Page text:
Mar 20 , 2021
We need more than just mental health awareness. We need accessible, non-toxic interventions that both prevent issues and have some healing effect on the brain. Yoga may be one of these, which has been shown in many studies to relieve problems such as stress and anxiety. This is, of course, no substitute for leaving harmful situations for better ones, but yoga can help with stress resulting from study, high-performance careers, and life changes like relocating. The most common form of yoga outside of India is Hatha Yoga, which involves physical poses, such as Balasana (child’s pose),Vrikshasana (tree pose) and Trikonasana (triangle pose); and some breathwork and meditation.
Yoga For Stressed Students
Studying at high school or university can be the most stressful period of life, as a heavy workload is made more difficult by the large amount of new information we must learn in a relatively short time. For this reason, many mental health problems start here. Research involving 202 university students compared regular Hatha yoga practice to being on a waiting list control group, to see what effect it had. Both psychological distress and sleep quality significantly improved by the end of the 12-week yoga course, and these benefits lasted at least another 12 weeks at a follow-up consultation.
The researchers used the Hopkins Symptom Checklist-25 (HSCL-25) scoring system, where the answers across 25 questions are used to calculate an average between 1 (no distress) and 4 (extreme distress). A score of 1.75 is the cut-off point for moderate to severe symptoms. Students taking yoga classes saw their average scores fall from 1.74 to 1.65. While 60% had a score over 1.75 at the beginning, this fell to only 39% of students by the course’s end, and 34% at follow-up. These results are important because half of the disease burden among young adults in the developed world comes from mental health issues; preventing just half would spare millions.
When Students Already Have Depression Or Anxiety
Another trial looked at the benefits of yoga among students who were already diagnosed with depression or anxiety.Here, 90 students were assigned to either eight weeks of yoga practice, mindfulness training, or a control group.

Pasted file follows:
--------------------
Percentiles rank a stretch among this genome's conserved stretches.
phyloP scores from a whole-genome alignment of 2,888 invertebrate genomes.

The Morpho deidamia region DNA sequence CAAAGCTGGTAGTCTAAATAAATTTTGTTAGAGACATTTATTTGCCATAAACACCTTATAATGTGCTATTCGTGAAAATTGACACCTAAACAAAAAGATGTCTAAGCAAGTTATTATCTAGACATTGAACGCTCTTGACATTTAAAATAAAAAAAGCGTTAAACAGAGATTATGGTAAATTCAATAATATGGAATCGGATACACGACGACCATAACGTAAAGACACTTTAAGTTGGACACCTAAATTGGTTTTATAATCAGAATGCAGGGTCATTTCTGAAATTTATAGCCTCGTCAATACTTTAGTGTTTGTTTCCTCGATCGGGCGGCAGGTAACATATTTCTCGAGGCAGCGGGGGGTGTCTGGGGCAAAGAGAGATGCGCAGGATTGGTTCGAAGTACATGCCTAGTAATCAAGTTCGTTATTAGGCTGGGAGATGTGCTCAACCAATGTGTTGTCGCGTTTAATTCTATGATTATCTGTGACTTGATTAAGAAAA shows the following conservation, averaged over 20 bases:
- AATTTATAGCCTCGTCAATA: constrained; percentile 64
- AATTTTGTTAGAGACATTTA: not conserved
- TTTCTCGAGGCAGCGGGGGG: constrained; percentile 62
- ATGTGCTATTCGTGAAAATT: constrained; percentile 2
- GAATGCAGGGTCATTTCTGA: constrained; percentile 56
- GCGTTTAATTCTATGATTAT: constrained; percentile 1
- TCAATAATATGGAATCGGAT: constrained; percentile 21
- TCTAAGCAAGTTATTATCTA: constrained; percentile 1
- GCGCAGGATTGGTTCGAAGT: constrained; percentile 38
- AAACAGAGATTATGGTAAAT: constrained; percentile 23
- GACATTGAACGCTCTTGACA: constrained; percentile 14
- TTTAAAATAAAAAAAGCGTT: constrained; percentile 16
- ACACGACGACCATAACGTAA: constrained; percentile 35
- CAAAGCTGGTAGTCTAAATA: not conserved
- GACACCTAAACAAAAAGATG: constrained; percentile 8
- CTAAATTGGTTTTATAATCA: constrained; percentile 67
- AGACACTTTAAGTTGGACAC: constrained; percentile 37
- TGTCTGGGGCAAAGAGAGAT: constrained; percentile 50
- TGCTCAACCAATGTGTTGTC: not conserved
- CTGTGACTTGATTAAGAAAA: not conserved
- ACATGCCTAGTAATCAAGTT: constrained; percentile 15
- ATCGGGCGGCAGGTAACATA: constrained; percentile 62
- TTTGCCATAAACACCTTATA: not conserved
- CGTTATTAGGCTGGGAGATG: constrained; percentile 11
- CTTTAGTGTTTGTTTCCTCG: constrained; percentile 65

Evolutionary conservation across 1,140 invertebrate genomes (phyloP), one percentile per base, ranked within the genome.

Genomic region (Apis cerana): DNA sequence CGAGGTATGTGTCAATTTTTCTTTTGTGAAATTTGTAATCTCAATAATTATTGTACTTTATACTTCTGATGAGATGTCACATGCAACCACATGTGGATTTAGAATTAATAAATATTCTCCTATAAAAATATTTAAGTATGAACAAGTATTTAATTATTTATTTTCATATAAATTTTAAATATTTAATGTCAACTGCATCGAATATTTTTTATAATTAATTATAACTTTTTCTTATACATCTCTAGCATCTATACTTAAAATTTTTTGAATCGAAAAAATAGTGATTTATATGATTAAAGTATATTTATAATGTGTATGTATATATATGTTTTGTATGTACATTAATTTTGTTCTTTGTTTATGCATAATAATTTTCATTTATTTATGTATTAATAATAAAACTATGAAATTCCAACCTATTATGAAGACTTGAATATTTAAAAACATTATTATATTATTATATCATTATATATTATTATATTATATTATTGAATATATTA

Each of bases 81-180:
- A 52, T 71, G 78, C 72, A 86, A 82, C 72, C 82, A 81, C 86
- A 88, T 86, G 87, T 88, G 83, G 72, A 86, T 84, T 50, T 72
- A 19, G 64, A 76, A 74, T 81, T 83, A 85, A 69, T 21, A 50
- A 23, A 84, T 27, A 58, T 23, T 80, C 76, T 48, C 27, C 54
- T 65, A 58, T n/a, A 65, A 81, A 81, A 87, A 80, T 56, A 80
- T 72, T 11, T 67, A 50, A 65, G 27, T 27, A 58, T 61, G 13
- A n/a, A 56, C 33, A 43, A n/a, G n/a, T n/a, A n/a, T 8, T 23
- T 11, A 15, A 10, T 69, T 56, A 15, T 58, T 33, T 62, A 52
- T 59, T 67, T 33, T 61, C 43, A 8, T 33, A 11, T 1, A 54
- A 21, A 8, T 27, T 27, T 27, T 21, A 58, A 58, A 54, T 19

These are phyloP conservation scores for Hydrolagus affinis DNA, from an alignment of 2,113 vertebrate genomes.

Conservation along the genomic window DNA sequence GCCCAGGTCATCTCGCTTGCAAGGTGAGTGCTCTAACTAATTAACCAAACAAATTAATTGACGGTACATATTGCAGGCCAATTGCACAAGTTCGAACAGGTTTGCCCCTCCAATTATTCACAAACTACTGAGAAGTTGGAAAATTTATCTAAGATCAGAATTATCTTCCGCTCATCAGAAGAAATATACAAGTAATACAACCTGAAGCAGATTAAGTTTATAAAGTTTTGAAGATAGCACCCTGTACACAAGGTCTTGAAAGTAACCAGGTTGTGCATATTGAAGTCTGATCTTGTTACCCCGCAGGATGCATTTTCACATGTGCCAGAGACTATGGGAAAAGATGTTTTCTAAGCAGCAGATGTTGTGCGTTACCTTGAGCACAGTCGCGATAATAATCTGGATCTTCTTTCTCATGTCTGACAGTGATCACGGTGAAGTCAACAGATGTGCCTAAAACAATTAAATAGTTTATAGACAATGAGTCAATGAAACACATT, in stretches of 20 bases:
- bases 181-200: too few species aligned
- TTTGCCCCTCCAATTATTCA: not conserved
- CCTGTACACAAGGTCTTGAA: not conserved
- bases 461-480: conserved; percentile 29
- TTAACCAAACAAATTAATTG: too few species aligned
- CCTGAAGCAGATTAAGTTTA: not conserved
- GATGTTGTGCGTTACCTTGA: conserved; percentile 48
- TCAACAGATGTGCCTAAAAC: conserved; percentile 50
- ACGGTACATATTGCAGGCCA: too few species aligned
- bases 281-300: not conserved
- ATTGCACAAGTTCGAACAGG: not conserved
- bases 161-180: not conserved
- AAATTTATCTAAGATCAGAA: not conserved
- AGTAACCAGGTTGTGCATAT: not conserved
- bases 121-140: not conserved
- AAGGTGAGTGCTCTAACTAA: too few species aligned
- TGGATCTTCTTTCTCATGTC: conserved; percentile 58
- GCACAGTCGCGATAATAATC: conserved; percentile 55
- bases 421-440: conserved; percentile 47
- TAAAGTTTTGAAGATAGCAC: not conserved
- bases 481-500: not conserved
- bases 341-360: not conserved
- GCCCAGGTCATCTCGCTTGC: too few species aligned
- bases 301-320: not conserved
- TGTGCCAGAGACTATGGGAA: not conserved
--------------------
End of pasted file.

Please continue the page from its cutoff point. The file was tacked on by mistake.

In the beginning of the study, their Beck Depression Inventory results were an average of 20, which fell to 9.1 after eight weeks and 8.7 at a follow-up. This scoring system has a total of 63 points; a score of 20 is in the “moderate depression” range of 19-29, while anything under 9.0 is minimal to no depression. As for anxiety, their symptom scores dropped from 21.2 to 14.5, and fell again to 13.3 at follow-up. They used the Hamilton Anxiety Rating Scale, where a score of 18-24 correlates to mild or moderate anxiety, and a score of 17 or less equals minimal to no anxiety.
Yoga In Depression
Depression is the largest cause of disability worldwide, affecting 4.7% of the world’s population. As a debilitating state of despair and perceived helplessness, we want to relieve this condition without negative effects, or prevent as swiftly as possible.
A study on 101 people with depression, anxiety, or both assigned them to either a six-week yoga course or a waiting list, with no change to the other treatment they were receiving at the time. After this time, shorter than some other studies, there was an average reduction in Depression-Anxiety Stress Scale (DASS) scores by 4.3 points. The DASS scoring system has a total of 42 points, making this difference significant. Anxiety scores fell by 2.53 points when adjusted. The average time spent on yoga practice was almost half an hour for five days each week, so it is important to do yoga regularly for mental health.
Yoga for Anxiety
Yoga has also demonstrated efficacy in anxiety on its own. A review of 17 studies with a total of 501 volunteers had the same findings, that regular practice of Hatha yoga significantly reduced anxiety. People with higher levels of anxiety when they started had stronger results, and efficacy was linked to the total number of hours practiced. This means that you would have better results from going to a yoga class once or twice weekly and taking on a shorter practice at home every day, than only turning up to class once per fortnight.
Overall, yoga can have amazing benefits for our mental health, whether it is prevention or part of our treatment plan. It is best practiced regularly, and results are expected to appear after several weeks, with more experience tied to stronger effects.
Towards Healthy Lifestyle